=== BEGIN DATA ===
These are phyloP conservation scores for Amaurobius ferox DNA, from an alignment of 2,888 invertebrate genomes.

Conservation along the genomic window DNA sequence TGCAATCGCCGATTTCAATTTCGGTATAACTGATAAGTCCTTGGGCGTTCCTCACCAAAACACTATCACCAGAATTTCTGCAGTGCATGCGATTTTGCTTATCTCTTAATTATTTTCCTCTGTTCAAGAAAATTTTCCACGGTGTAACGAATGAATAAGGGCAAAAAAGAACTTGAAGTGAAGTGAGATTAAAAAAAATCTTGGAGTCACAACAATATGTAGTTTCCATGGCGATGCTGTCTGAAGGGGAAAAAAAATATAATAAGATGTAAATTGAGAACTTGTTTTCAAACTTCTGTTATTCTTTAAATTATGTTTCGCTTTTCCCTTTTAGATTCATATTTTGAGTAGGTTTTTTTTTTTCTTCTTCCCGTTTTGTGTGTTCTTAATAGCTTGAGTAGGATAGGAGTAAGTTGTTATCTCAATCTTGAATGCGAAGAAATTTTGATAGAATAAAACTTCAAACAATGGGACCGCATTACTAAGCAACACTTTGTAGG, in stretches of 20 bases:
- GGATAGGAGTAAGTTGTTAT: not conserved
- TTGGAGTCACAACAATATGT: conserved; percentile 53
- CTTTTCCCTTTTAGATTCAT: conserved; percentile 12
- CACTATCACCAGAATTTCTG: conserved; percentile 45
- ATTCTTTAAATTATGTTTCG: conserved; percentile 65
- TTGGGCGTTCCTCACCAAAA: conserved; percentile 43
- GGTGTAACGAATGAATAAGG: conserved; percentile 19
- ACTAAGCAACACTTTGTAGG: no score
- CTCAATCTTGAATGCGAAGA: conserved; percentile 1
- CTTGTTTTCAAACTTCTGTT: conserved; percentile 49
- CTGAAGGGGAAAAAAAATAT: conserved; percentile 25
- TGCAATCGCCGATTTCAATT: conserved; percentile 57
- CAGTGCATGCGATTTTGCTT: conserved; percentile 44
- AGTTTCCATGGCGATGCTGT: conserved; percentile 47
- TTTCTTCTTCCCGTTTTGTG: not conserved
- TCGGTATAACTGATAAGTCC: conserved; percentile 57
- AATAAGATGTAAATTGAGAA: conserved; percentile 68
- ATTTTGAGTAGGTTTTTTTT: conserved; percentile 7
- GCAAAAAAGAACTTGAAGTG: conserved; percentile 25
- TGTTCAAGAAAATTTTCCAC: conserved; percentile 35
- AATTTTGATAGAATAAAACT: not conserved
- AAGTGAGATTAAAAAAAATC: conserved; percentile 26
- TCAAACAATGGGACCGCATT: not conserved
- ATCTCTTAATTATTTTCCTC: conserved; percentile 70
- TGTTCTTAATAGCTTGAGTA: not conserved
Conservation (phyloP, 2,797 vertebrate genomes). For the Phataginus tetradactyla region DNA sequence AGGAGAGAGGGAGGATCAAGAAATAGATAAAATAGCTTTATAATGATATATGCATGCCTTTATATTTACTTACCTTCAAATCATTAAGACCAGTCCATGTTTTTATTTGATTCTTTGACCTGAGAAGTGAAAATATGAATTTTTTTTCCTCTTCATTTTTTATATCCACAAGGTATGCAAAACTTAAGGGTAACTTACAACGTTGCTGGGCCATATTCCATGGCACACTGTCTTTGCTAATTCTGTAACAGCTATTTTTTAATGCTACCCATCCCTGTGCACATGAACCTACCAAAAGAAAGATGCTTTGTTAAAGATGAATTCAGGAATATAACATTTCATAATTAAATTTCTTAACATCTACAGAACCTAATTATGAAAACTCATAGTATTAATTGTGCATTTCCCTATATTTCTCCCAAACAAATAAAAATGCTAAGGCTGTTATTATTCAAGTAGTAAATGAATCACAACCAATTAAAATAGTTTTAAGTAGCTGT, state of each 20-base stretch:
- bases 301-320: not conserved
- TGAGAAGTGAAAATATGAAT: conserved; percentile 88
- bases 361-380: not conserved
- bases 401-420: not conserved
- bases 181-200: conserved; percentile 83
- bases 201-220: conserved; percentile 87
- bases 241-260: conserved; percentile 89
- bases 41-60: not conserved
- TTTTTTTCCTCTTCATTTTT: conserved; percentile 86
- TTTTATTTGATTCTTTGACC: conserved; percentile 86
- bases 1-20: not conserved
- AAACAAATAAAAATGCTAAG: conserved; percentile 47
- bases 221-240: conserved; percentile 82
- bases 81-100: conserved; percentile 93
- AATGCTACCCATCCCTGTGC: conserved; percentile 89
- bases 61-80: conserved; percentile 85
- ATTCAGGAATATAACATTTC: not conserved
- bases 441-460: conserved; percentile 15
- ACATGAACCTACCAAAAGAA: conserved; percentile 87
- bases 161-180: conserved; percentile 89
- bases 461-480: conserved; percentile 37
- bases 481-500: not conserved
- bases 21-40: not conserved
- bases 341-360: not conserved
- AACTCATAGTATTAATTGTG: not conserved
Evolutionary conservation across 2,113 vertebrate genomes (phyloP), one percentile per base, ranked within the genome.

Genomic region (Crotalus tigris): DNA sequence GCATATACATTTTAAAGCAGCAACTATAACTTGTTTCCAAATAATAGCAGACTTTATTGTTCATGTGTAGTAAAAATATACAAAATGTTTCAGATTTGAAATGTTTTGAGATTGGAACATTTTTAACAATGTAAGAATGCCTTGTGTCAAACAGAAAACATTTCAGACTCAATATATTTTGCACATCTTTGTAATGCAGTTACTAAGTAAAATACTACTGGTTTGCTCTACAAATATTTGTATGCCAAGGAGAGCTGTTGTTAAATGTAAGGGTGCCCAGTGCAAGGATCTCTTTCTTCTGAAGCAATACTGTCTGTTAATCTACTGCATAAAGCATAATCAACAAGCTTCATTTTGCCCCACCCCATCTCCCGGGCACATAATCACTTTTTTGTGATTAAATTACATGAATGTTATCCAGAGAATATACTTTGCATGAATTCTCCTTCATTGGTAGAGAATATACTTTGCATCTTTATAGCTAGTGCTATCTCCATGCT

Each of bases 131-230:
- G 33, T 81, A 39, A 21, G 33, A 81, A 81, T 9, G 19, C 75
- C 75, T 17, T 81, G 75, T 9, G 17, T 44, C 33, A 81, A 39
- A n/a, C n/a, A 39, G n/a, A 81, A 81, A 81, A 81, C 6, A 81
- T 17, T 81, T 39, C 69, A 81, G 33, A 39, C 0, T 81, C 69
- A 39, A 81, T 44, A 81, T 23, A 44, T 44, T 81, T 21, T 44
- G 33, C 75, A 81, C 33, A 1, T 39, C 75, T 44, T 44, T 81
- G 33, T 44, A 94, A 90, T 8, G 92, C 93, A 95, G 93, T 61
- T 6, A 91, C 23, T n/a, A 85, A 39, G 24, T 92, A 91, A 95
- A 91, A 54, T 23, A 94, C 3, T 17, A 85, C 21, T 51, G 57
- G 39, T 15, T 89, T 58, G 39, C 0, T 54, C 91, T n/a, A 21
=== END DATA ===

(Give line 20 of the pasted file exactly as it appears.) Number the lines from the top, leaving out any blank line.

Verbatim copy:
- ATTTTGAGTAGGTTTTTTTT: conserved; percentile 7